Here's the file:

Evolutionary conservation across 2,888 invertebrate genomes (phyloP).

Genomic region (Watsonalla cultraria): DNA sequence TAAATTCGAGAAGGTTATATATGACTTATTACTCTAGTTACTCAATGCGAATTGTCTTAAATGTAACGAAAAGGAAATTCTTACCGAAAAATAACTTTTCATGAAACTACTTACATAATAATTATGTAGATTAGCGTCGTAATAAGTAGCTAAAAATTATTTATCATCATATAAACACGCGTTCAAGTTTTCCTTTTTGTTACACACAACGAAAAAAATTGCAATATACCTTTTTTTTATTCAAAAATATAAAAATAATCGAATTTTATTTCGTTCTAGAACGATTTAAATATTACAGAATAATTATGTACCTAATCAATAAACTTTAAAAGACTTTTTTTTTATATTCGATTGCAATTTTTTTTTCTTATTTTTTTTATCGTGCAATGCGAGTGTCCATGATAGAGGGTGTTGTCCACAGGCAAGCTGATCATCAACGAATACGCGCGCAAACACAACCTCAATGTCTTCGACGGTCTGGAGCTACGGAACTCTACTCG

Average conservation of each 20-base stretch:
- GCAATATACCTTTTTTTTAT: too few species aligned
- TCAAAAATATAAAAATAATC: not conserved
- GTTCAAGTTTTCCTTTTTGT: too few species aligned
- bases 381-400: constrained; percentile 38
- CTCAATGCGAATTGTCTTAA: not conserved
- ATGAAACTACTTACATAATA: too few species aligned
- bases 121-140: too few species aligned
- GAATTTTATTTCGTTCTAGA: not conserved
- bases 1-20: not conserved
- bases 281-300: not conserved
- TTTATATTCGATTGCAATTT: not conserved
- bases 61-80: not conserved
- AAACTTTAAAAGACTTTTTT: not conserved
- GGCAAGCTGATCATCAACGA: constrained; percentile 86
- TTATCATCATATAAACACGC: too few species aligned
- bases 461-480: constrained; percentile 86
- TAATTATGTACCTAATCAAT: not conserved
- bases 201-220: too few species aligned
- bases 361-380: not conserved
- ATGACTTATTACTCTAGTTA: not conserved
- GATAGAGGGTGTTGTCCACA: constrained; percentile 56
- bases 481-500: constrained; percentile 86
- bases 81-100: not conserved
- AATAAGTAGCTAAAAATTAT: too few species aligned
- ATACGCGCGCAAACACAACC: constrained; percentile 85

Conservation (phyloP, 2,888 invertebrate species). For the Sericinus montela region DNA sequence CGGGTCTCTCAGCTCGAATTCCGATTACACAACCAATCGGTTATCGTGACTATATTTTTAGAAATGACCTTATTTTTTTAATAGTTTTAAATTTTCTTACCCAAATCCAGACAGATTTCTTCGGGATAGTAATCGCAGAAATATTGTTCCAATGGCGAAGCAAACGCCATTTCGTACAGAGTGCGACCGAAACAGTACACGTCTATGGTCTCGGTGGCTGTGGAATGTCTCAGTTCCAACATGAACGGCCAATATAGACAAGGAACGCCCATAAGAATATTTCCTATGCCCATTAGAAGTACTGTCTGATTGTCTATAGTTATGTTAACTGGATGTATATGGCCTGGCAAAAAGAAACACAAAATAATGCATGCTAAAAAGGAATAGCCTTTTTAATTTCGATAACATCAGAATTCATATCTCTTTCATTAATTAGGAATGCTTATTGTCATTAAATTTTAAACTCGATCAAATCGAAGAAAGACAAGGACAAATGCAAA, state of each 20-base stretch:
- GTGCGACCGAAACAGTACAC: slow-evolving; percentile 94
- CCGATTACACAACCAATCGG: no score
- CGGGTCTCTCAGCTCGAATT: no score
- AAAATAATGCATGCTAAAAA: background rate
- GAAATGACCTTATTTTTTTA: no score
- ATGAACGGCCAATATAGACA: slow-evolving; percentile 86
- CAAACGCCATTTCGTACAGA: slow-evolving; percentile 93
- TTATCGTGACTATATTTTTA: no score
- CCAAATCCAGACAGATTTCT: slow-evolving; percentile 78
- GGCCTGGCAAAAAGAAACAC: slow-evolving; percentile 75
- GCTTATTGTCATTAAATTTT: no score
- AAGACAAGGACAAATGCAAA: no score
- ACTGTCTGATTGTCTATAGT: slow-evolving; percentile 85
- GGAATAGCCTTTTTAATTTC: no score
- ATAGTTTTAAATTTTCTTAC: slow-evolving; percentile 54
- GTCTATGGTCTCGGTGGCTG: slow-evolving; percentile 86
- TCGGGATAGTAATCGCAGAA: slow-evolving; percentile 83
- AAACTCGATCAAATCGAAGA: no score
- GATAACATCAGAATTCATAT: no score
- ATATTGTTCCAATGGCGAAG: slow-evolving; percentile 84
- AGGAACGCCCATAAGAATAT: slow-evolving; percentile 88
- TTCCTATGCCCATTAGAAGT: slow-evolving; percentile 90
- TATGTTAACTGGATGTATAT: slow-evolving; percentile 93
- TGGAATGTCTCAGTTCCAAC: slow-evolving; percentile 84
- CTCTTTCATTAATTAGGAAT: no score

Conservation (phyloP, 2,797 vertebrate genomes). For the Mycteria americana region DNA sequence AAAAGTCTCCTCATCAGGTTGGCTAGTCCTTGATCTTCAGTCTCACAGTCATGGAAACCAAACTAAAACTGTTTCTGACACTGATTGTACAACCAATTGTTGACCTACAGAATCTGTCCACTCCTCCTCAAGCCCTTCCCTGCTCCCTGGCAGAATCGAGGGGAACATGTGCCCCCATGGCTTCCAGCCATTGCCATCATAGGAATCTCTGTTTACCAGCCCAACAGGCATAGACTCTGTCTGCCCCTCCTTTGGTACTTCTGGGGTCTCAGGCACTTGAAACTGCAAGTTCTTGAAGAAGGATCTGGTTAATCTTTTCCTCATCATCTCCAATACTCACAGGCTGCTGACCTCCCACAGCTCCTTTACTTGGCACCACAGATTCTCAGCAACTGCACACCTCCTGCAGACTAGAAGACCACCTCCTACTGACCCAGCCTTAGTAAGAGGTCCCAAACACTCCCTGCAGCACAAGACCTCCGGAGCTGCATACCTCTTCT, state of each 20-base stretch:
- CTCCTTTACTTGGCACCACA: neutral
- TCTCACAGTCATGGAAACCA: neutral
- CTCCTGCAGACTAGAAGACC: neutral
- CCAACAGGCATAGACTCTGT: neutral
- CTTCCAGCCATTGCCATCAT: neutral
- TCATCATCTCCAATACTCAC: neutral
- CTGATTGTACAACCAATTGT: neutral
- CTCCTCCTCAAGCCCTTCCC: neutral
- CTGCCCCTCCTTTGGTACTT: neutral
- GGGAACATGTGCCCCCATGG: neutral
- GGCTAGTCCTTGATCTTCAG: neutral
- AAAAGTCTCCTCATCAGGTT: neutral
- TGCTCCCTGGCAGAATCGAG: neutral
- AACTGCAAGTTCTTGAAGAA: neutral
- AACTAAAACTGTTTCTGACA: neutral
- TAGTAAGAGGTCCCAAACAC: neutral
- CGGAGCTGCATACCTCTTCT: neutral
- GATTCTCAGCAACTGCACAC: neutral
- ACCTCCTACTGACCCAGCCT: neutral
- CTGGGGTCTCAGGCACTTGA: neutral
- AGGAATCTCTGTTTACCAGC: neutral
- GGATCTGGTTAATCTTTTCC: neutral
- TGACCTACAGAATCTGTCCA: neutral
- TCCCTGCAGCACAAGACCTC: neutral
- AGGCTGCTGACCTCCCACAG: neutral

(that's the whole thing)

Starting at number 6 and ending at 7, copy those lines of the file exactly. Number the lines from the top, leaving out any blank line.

- GTTCAAGTTTTCCTTTTTGT: too few species aligned
- bases 381-400: constrained; percentile 38